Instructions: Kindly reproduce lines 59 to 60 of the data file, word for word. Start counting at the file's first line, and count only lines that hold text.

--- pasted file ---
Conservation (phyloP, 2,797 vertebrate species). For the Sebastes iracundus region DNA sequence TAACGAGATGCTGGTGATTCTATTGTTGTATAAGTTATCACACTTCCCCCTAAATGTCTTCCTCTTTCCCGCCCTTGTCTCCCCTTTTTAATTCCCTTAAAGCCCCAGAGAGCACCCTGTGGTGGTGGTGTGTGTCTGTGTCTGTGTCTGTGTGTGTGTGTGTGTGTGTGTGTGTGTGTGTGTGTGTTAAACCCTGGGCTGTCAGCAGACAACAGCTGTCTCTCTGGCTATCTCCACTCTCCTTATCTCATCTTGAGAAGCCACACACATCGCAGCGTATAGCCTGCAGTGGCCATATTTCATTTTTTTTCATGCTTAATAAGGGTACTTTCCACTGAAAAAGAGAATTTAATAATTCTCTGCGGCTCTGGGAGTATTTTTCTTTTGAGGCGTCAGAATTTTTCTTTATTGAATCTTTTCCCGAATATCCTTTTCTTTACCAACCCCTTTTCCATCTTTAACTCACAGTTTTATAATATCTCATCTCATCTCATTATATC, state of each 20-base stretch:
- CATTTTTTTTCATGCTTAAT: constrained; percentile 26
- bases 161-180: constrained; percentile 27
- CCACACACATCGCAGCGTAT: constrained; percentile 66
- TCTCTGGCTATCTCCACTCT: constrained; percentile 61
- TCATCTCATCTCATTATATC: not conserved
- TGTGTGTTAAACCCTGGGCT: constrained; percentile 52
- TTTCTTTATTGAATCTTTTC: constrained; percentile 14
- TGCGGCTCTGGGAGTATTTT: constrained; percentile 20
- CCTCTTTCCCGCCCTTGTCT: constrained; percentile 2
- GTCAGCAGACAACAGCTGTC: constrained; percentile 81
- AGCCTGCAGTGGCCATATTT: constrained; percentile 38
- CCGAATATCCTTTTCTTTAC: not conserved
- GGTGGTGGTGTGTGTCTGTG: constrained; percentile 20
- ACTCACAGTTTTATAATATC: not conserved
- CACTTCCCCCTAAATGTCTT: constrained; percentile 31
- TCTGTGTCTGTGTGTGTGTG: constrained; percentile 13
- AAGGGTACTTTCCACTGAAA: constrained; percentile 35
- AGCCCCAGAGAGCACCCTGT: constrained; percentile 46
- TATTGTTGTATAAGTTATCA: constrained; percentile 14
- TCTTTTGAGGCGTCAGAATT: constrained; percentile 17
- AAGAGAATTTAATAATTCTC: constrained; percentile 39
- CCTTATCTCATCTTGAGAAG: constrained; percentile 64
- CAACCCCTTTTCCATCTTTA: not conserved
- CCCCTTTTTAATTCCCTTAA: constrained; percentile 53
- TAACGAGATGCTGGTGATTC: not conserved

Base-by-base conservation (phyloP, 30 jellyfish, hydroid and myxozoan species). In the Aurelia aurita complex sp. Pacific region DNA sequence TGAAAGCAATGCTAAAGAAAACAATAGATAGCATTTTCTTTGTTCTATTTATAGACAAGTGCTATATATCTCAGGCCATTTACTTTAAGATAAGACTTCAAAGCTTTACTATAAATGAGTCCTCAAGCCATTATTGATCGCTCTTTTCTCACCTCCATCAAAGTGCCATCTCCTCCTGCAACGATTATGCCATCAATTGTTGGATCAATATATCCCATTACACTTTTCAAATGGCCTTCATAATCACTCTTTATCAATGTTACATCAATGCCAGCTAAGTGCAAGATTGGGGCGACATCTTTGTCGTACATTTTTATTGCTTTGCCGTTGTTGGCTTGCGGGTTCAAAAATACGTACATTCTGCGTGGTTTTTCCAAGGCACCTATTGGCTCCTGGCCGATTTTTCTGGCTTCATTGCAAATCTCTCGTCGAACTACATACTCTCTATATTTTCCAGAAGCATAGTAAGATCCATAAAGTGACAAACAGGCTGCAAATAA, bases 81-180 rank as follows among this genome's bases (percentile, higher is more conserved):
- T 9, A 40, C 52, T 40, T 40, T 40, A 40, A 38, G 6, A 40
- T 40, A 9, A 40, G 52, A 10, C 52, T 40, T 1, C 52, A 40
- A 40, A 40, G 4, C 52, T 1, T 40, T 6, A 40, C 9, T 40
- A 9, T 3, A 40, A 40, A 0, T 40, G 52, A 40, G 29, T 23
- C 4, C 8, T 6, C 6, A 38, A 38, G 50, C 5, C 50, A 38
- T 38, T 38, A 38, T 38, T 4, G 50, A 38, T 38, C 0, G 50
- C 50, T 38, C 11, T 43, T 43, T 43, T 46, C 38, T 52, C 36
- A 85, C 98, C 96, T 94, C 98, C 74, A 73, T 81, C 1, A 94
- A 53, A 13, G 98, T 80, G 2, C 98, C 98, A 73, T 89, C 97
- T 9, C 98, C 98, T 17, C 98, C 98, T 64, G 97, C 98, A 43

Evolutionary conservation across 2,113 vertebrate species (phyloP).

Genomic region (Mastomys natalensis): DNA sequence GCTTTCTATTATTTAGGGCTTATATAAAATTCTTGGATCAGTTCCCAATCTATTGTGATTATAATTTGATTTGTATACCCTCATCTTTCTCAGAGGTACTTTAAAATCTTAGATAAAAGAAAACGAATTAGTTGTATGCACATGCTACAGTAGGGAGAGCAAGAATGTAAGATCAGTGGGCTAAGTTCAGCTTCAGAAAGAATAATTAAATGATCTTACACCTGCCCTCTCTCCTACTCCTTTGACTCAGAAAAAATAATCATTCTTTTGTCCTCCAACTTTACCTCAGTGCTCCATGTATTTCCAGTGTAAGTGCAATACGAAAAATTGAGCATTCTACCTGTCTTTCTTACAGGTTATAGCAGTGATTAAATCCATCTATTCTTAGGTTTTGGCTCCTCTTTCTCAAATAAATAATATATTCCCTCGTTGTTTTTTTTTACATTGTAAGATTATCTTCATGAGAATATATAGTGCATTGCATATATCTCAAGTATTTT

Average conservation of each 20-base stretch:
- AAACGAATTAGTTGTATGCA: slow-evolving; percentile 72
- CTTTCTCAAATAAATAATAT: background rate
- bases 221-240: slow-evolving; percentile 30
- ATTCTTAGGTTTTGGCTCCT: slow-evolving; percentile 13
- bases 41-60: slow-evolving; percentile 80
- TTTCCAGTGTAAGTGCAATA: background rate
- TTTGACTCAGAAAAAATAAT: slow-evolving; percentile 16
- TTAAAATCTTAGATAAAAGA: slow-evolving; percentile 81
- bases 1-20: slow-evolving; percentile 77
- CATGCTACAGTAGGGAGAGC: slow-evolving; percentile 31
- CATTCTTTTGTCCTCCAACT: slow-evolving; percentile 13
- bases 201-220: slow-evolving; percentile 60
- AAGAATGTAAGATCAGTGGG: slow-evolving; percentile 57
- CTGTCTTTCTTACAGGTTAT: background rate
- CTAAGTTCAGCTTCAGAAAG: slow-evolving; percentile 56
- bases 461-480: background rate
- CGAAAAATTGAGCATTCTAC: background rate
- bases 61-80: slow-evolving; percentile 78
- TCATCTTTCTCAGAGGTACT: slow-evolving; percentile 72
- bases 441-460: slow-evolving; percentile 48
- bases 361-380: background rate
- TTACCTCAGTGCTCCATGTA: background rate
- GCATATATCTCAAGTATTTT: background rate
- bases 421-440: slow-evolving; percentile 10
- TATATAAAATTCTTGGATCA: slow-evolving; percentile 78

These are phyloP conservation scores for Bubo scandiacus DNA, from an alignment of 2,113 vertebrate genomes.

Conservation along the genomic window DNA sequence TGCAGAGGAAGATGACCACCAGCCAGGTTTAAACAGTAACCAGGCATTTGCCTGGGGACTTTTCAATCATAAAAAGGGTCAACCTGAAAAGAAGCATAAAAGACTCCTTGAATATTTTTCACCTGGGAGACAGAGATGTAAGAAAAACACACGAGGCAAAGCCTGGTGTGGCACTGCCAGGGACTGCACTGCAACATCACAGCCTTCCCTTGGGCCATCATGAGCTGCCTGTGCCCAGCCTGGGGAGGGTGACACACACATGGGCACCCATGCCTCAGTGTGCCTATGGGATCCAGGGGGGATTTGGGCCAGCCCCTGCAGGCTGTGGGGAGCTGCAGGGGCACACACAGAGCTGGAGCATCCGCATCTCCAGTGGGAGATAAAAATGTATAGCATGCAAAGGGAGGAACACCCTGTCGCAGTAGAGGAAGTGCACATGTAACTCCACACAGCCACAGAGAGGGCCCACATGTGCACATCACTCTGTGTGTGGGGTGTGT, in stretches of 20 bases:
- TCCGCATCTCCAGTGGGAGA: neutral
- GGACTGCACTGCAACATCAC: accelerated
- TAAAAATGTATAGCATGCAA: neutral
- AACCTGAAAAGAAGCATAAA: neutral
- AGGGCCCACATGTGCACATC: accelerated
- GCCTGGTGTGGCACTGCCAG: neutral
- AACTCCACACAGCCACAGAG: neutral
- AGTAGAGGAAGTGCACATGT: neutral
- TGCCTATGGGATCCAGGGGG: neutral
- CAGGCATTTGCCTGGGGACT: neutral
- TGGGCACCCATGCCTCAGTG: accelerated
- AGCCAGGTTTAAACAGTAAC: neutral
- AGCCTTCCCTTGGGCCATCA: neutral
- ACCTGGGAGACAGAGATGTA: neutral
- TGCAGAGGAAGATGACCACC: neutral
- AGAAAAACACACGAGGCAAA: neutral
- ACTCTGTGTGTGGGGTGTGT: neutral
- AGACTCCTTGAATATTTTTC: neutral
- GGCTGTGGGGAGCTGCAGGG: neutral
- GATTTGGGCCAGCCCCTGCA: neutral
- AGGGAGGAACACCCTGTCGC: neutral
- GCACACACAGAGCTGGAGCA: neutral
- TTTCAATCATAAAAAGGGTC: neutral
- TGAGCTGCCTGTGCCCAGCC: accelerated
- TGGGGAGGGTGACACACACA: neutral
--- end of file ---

- TCATCTTTCTCAGAGGTACT: slow-evolving; percentile 72
- bases 441-460: slow-evolving; percentile 48